To realize… the value of time

This morning I overdid it. I decided that I’d try getting out of my house and run a couple of errands.

I went to the farmer’s market for gluten-free fresh bread and to the post office.

I was out a maximum of 90 minutes, door-to-door, including picking up and dropping off my Mum.

Once home, I crashed for the next 4 hours.

Several hours later my breathing is still unsettled, even when resting, and the pain in my back and joints is ridiculous.

I’m frustrated.

I did next to nothing.

It was still too much.

I’m exhausted.

I used up way too many spoons.

I’m beyond frustrated.

Today, the 23rd July, marks it being one full month since I was signed off work.

I am better than I was then, for sure.

At that time, I couldn’t even consider trying to get to the farmer’s market!

However, I am so frustrated at not being able to plan anything.

If I knew that this was going to be my life for the next 4 months, I wouldn’t like it, but I could at least start planning for 5 months time!

Living with this unknown timetable is extremely difficult for me.

I hate not knowing from one day to the next, one hour to the next, how well I’ll be feeling.

One moment I am moving around my home relatively easily; the next I can’t make it 10 steps without having to stop and rest.

It’s tough.

When reflecting on this today a poem I once read came to mind. I searched for a copy and almost every copy of it that I could find cited the author as anonymous.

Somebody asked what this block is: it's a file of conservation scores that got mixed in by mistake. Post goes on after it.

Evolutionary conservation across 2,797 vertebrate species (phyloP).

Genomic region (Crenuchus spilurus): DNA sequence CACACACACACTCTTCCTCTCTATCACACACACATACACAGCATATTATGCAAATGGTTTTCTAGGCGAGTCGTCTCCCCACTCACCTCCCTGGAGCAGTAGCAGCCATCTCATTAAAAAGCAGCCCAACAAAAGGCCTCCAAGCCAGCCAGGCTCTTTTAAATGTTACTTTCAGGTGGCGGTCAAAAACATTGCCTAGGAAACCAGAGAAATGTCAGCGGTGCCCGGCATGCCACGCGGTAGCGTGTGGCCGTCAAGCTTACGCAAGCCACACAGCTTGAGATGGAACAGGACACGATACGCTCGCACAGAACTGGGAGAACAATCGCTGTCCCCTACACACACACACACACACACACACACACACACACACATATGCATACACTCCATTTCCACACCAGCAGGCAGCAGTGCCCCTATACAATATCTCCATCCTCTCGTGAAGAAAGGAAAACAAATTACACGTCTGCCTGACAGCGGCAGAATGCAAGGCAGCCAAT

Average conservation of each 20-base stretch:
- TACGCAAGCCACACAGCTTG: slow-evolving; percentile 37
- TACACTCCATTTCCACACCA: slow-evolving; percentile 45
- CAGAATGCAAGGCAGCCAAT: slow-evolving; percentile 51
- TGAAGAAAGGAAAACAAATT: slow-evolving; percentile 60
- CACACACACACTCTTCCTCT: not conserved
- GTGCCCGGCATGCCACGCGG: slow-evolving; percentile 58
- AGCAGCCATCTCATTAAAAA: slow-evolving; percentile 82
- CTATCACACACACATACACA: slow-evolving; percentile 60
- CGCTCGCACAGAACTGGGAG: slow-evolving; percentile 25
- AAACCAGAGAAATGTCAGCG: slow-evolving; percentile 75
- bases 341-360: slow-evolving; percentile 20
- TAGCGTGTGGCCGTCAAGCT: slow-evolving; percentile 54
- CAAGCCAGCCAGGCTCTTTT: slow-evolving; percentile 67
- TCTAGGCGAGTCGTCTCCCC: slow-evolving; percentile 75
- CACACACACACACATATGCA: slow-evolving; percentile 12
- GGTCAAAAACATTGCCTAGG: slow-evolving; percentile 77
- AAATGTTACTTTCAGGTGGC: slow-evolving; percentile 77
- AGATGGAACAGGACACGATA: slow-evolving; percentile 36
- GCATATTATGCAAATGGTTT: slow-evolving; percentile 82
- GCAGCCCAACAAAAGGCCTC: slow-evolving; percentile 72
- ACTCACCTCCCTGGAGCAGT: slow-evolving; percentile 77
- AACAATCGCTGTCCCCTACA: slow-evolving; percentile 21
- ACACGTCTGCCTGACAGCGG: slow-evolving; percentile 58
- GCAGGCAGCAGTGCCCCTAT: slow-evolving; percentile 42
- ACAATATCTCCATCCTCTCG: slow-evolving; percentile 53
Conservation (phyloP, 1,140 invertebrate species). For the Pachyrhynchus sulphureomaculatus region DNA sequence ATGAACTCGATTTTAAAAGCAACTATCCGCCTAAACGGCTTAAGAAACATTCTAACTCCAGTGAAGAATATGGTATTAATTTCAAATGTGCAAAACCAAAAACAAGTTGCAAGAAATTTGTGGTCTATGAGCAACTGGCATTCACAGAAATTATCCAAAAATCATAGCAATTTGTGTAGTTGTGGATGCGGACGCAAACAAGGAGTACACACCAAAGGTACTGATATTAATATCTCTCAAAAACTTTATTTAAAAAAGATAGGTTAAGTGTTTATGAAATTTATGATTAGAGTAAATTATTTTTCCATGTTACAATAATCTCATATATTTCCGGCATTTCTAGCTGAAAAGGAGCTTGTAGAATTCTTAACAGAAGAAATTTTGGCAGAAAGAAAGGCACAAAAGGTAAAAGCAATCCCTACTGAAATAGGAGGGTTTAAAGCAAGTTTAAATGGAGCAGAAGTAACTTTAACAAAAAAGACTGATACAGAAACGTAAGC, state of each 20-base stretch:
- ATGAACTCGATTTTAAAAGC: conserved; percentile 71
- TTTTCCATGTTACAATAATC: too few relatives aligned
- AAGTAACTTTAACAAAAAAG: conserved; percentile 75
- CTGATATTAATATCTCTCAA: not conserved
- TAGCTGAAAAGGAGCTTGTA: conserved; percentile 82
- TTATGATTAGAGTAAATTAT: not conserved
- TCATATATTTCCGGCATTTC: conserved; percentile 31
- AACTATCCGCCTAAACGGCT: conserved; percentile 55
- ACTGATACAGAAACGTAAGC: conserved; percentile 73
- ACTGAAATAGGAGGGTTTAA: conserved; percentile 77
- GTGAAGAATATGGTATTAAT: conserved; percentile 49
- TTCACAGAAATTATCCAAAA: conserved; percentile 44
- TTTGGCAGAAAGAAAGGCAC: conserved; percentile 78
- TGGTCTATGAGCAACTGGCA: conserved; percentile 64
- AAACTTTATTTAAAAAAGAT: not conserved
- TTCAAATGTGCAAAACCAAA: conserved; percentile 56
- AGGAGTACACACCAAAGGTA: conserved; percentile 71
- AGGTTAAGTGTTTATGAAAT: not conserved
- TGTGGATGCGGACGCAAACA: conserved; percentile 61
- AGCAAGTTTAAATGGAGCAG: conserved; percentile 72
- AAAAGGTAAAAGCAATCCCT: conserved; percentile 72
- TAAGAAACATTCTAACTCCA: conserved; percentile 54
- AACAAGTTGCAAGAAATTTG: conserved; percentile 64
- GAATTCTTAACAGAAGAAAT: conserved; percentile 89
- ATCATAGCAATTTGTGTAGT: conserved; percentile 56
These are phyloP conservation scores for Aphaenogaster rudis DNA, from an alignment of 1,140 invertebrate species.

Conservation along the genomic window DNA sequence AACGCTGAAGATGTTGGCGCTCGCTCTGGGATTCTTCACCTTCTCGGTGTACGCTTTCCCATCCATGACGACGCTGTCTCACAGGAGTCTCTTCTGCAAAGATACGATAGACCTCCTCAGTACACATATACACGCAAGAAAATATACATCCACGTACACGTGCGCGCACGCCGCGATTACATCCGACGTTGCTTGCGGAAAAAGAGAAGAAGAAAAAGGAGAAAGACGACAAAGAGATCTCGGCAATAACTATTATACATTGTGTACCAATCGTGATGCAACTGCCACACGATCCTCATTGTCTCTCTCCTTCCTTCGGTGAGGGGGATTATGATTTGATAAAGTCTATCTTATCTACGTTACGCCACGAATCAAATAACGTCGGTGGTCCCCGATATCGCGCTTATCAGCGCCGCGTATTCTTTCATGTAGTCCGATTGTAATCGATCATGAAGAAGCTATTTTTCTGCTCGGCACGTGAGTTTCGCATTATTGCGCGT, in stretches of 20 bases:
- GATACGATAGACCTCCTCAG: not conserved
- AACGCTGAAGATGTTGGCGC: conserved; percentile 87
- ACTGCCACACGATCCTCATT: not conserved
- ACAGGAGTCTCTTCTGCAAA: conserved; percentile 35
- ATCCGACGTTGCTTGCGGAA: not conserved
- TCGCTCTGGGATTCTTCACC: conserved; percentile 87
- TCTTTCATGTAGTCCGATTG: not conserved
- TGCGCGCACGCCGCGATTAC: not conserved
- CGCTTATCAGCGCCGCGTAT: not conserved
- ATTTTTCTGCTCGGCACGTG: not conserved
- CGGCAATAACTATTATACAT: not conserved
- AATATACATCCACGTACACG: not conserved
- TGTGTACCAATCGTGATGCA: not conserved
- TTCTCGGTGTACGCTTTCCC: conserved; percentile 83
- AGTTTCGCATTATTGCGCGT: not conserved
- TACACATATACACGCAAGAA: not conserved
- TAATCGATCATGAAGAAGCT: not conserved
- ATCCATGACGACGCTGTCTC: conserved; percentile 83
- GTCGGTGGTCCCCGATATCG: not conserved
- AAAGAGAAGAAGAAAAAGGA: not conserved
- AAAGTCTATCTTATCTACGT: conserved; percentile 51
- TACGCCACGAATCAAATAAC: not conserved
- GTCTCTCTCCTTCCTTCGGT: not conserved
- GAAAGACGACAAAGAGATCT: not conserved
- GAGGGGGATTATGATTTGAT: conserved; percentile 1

However, it was also included in an anthology of poems and writing by Joan Evans Walden, so I’m not sure if she is the original author or not.

Anyway, the poem is about realizing the value of time and I’ve included a copy at the end of today’s post.

So I have decided that while I’m in this limbo I’m going go try and work on valuing what I do have from moment to moment; rather than being so frustrated with what I don’t have; especially as my frustration is usually to do with not being able to plan tomorrow.

As the saying goes:

“Yesterday is history,
tomorrow is a mystery,
today is a gift,
that’s why we call it a present.”

To Realize

To realize the value of a sister,

Ask someone who doesn’t have one.

To realize the value of ten years,

Ask a newly divorced couple.

To realize the value of four years,

Ask a graduate.

To realize the value of one year,

Ask a student who failed a final exam.

To realize the value of nine months,

Ask a mother who gave birth to a stillborn,

To realize the value of one month,

Ask a mother who has given birth to a premature baby.

To realize the value of one week,

Ask an editor of a weekly newspaper.

To realize the value of one hour,

Ask the lovers who are waiting to meet.

To realize the value of one minute,

Ask a person who has just missed the train, bus or plane.

To realize the value of one second,

Ask a person who has just survived an accident.

To realize the value of a millisecond,

Ask the person who has won a silver medal in the Olympics.

To realize the value of a friend,

Lose one.

 

Time waits for no one.

Treasure each moment that you have.

 

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